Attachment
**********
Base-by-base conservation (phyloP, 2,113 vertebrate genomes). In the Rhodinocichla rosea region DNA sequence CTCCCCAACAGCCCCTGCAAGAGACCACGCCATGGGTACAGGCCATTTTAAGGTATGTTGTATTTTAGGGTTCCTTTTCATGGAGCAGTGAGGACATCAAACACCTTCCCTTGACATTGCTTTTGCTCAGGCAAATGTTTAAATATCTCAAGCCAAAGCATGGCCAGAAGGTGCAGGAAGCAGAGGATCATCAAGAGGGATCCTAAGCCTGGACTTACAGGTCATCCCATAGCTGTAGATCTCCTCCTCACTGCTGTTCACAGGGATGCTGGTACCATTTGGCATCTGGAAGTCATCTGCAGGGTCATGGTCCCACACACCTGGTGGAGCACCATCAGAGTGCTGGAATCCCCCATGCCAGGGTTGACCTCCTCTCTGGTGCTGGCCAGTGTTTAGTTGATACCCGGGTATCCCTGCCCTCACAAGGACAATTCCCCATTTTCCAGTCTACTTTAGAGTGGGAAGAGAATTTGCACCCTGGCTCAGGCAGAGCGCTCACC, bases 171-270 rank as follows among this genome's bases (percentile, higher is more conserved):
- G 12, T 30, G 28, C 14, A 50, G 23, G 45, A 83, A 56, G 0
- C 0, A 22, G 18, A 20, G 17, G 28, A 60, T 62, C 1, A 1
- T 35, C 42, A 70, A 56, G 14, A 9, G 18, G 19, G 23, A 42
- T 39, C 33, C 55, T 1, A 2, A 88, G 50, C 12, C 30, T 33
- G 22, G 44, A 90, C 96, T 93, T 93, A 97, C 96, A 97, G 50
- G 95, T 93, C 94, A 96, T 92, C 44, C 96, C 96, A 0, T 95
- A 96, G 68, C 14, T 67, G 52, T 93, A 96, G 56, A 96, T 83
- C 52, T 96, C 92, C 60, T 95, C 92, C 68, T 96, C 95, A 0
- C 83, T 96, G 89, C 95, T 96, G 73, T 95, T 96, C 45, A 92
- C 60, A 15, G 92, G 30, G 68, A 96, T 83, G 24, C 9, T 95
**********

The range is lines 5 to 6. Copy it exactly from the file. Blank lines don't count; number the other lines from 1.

- T 39, C 33, C 55, T 1, A 2, A 88, G 50, C 12, C 30, T 33
- G 22, G 44, A 90, C 96, T 93, T 93, A 97, C 96, A 97, G 50